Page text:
With a solar system lease, you are signing up for fixed electricity payments for the next 20 years. This is a solid plus for people who don’t like to be surprised by the utility bill waiting in the mailbox. However! This does not apply to PPAs where you pay a fixed rate, but it’s tied to the amount of electricity your solar power system produces each month.

Disadvantages in a solar leasing program

Sadly, there are some challenges associated with leased solar panels.

Uneligible for tax credits and other solar incentives

Owning a solar panel opens the door to a variety of tax breaks. There’s the federal solar tax credit of 26% to use towards the installation costs and various other state tax incentives. However, with solar loans, the leasing company scoops up all these benefits.

Locked in for a long time

When you rent solar panels, your journey to producing free, green electricity from your own panels will be very long. You are locked in with a monthly lease payment for 25 years which gives you little flexibility to change anything. Even if you save up enough money to buy your own panel, you can’t do that unless you also pay out the remainder of your lease.

Price escalator

Solar leases sometimes include price escalators to reflect the increase in average electricity prices. It means that your lease payment will go up, year after year. However, if electricity rates don’t go up, you might end up worse off than with electricity from your utility company.

No value-added to property

Solar panels installed on your roof increase your home’s property value by up to 4.1%. That’s a net benefit of an additional $9,274 for the median-valued home in the U.S.However, leased panels won’t add value to your property—because they are not yours.

Makes your Home harder to sell

If you decide to sell your house, you will either have to buy out the leasing company or transfer the lease to the next homeowner. That can deter some prospective buyers from going ahead with the purchase, as it represents an additional expense.

Where can I Find a Provider?

If you decided that a solar lease is a way to go, you should look for reliable leasing companies.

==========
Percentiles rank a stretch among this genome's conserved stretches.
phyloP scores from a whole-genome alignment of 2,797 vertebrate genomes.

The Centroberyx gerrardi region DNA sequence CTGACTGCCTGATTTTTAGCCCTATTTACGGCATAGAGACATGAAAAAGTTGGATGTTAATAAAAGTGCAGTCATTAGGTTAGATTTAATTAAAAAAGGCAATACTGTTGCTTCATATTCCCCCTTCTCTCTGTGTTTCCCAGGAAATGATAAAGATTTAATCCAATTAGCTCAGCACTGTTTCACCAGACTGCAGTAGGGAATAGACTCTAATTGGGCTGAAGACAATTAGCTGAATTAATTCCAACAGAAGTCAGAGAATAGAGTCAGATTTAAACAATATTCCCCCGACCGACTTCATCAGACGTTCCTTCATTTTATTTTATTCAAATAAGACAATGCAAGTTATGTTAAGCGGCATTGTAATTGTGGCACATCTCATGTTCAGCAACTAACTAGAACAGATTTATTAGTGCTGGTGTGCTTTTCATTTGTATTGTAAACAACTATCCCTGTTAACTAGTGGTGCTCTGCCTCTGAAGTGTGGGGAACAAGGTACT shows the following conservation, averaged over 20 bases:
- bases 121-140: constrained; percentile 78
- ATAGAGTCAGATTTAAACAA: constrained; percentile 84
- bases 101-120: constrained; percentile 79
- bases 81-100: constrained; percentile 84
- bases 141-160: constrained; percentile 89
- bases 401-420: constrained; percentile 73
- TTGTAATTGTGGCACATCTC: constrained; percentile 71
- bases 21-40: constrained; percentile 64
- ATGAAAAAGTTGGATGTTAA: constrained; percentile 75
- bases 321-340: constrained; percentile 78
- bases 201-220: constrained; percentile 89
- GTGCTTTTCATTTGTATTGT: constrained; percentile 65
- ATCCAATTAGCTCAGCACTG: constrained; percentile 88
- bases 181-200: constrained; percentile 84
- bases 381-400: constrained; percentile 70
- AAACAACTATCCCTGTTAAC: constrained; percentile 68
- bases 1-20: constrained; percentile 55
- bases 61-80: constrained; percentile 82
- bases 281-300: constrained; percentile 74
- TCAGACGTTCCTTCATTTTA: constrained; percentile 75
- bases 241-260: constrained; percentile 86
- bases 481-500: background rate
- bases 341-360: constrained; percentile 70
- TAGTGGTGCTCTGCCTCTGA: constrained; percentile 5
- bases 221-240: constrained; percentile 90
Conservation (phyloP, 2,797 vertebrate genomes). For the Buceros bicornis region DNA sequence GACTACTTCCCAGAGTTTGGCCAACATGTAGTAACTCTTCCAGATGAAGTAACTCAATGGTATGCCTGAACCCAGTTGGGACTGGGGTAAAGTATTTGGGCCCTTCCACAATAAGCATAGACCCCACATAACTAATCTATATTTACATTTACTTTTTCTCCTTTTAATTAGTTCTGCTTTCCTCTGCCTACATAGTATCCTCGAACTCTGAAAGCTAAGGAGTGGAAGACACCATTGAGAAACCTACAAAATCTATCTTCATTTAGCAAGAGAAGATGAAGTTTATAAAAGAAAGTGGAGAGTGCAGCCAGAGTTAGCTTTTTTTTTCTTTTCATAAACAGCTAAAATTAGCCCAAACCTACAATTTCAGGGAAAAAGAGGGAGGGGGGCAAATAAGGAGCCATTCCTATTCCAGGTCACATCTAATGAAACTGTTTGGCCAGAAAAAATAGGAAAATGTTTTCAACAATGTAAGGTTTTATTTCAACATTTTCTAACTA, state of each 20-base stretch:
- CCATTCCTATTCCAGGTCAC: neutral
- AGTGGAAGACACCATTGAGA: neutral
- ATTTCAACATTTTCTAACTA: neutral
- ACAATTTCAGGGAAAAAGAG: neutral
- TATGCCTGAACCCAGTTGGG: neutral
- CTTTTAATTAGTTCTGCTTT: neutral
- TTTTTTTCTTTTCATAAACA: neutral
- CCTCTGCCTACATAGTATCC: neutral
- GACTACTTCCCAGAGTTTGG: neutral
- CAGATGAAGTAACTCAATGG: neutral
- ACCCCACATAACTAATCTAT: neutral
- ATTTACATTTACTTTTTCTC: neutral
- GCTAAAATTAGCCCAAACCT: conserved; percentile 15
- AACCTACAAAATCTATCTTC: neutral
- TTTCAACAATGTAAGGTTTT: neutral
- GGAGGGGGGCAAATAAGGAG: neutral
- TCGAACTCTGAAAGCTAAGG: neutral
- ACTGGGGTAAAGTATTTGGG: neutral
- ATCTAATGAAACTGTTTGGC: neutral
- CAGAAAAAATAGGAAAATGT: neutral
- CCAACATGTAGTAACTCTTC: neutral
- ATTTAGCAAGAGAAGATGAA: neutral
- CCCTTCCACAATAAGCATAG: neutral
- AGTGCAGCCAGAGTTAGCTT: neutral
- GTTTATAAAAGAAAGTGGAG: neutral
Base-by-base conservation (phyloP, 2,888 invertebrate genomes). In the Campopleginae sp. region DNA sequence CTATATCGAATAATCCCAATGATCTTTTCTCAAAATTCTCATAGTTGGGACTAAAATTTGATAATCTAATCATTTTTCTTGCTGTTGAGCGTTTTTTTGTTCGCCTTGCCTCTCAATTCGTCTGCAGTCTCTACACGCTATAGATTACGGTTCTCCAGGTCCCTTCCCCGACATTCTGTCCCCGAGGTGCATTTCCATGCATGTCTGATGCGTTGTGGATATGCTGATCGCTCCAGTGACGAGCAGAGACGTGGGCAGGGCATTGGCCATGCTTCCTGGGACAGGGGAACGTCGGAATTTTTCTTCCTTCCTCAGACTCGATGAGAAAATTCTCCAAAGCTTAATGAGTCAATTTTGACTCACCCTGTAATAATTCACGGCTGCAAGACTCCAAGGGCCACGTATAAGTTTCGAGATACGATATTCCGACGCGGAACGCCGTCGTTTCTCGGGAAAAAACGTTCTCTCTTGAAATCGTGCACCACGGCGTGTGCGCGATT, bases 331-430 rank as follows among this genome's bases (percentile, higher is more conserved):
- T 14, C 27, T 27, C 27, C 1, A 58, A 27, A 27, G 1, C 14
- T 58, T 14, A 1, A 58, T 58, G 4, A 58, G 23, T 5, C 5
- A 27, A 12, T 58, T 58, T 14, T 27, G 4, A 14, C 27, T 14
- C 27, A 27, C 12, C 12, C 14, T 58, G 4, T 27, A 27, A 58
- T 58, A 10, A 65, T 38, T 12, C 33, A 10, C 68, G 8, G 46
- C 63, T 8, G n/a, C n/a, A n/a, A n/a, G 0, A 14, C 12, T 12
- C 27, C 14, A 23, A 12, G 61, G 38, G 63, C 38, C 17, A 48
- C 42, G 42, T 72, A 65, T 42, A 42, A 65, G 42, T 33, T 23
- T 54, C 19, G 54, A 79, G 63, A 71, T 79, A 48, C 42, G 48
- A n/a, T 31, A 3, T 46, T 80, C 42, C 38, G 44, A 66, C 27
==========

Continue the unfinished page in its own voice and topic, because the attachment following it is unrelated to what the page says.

You can fill in an online form on their website and get an estimate and a breakdown of your solar financing options. Before you do, you should also contact your local utility company to find out if you are allowed to lease solar panels with your current plan.

Other options to acquire Solar Power

A solar lease might sound like a good deal but it isn’t by far the only setup to access savings from renewable energy. Let’s look at other options at your disposal:

solar lease rates

Solar loan - With falling costs to install solar and moderate interest rates, homeowners can easily take out a small loan to pay for the installation. Solar loans allow you to buy solar without needing tens of thousands of dollars upfront. Instead, you make small payments and once your loan is paid off, the panels are completely yours.

solar lease companies

Solar energy plans - If you live in a deregulated U.S. state, you might shop around for electricity plans offered in your zip code by competitive providers. They often sell affordable, 100% solar-powered plans to reap the benefits of green energy.

solar lease buyout

Cash purchase - Buying panels for cash has the highest return on investment but it's the most financially demanding option. Not many homeowners will have the resources to do this, but we include this option for completeness.


Is a solar lease worth it?

The average solar lease payments range between $50-$250 per month (and should work out to be approximately 20% lower than your average electric bill). Although you can save money on your utility monthly payments, you might struggle to sell your property or have the panels removed early. Our advice – weigh the pros and cons of leasing solar carefully to avoid making a mistake.

Is it better to buy or lease solar?

According to the Department of Energy, solar systems are cheaper than ever before – less than $3 a watt; making buying solar a very attractive option. In general, if you can afford it and are serious about panels, you should buy, rather than lease. The reason is that you’ll be able to claim local incentives, save money and your property price will also increase.

Can you pay off a solar lease?

If you need to exit your solar lease early (for example, if you are selling your house and are having trouble finding someone willing to take on your lease term), you might need to pay off your lease in total. This isn’t a great outcome for you, because you will lose money. Unless you have no other choice, you should avoid cancelling your solar lease early.

Why solar leases are bad?

Solar leases are a well-known financing option for accessing electricity bill savings with solar panels without the need to install solar. While they are genuine, solar leases offer several drawbacks – foregone tax incentives, locked-in lease payments, and possible difficulties with selling your home. You should consider leasing solar panels only if you don’t qualify for the federal tax credit.

Should you get a solar lease?

A leased solar system might be a brilliant choice for some people but a terrible investment for others. The key is to be aware of all the downfalls – foregone tax credits and incentives, possible difficulties in selling your house, and a risk of a property price fall. If you are looking for ways to save money on utility rates, you should start by shopping for a better rate in your local zipcode.